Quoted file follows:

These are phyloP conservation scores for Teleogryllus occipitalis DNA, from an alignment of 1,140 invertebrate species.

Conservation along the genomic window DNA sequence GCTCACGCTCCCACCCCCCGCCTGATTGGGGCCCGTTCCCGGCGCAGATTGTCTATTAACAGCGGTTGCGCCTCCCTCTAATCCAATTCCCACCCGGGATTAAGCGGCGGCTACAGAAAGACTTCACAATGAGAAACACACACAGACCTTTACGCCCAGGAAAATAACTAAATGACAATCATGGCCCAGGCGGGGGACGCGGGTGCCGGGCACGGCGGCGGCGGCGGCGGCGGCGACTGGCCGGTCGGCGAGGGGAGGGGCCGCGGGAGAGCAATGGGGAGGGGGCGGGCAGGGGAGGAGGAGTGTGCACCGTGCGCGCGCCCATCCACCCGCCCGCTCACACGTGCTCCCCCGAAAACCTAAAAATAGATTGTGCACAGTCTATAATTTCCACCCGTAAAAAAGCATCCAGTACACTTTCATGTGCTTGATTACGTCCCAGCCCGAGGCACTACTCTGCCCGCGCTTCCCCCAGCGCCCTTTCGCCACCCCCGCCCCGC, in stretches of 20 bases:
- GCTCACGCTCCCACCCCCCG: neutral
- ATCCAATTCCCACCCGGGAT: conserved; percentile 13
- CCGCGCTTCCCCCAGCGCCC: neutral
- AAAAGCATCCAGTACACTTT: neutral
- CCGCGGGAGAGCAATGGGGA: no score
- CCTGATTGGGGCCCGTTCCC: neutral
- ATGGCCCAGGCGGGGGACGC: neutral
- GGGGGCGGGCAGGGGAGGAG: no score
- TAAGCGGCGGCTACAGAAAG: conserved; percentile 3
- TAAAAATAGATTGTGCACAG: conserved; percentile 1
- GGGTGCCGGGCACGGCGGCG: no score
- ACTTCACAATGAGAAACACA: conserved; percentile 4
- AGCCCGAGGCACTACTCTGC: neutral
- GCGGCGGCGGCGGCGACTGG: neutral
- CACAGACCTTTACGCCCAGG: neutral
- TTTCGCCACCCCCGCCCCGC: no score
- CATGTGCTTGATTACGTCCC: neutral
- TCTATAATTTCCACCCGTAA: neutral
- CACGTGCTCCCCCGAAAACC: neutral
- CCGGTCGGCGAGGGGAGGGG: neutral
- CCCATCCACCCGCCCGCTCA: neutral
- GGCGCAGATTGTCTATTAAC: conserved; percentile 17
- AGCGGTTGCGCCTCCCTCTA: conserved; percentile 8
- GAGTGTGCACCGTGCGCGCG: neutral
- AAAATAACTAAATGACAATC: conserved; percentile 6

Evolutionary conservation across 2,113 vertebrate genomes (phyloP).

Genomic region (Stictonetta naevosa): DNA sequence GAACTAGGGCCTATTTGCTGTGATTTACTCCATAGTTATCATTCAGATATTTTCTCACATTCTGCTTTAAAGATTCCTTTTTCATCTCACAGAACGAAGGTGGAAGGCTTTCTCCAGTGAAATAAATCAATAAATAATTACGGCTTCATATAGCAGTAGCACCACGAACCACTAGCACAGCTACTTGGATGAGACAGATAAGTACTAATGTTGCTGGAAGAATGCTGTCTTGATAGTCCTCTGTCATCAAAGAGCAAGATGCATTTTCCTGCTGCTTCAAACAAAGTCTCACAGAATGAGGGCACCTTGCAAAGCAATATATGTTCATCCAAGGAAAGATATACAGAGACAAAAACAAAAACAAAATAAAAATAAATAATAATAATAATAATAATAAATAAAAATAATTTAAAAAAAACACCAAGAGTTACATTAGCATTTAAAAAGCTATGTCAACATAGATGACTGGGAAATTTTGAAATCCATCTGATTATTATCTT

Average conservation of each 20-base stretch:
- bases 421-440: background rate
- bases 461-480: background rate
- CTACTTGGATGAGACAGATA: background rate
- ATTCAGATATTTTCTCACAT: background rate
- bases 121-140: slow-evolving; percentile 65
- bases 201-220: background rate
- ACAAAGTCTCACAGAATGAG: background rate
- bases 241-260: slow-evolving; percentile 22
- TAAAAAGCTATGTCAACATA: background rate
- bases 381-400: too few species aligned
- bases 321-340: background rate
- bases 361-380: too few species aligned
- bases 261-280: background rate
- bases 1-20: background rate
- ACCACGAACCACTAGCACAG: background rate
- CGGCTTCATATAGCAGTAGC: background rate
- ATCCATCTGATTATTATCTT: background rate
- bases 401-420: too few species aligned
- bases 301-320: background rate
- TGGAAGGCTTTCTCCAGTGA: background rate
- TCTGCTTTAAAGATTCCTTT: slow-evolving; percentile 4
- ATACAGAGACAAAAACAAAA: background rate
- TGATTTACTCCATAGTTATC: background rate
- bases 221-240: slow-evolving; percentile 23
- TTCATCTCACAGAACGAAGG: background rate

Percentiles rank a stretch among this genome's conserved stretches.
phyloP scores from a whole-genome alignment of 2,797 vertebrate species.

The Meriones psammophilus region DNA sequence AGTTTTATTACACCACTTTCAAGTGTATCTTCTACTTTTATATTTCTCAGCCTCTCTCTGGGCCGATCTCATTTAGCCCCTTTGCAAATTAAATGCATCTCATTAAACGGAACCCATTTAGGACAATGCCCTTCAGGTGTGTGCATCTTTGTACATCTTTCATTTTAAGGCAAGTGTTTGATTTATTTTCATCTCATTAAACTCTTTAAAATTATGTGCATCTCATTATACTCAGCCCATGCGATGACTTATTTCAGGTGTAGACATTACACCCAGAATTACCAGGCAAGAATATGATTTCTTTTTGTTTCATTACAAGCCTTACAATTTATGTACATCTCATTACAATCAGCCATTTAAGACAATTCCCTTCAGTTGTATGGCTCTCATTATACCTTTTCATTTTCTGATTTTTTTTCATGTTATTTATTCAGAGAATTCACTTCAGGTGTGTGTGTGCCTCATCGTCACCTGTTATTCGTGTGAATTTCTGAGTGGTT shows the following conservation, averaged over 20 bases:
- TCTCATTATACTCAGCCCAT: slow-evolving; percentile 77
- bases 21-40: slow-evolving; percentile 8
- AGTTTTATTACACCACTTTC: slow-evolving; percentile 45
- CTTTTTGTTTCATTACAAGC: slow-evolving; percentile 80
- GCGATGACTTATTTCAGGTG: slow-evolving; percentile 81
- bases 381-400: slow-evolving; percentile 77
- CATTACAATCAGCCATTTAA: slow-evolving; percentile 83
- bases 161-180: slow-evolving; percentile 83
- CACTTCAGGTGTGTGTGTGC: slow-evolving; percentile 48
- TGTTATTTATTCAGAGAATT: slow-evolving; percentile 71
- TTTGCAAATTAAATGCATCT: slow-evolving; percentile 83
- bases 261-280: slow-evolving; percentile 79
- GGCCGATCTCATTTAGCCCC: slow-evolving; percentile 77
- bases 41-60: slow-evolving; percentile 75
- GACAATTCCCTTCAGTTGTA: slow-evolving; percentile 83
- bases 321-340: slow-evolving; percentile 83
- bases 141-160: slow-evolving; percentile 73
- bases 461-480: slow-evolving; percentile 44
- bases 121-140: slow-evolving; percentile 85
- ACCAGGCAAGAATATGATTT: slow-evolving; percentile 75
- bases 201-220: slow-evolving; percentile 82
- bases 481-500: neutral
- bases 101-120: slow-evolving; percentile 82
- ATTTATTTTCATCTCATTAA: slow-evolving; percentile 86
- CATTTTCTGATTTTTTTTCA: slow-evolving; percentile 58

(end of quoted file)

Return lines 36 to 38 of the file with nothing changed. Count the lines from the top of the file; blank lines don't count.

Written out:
- bases 201-220: background rate
- ACAAAGTCTCACAGAATGAG: background rate
- bases 241-260: slow-evolving; percentile 22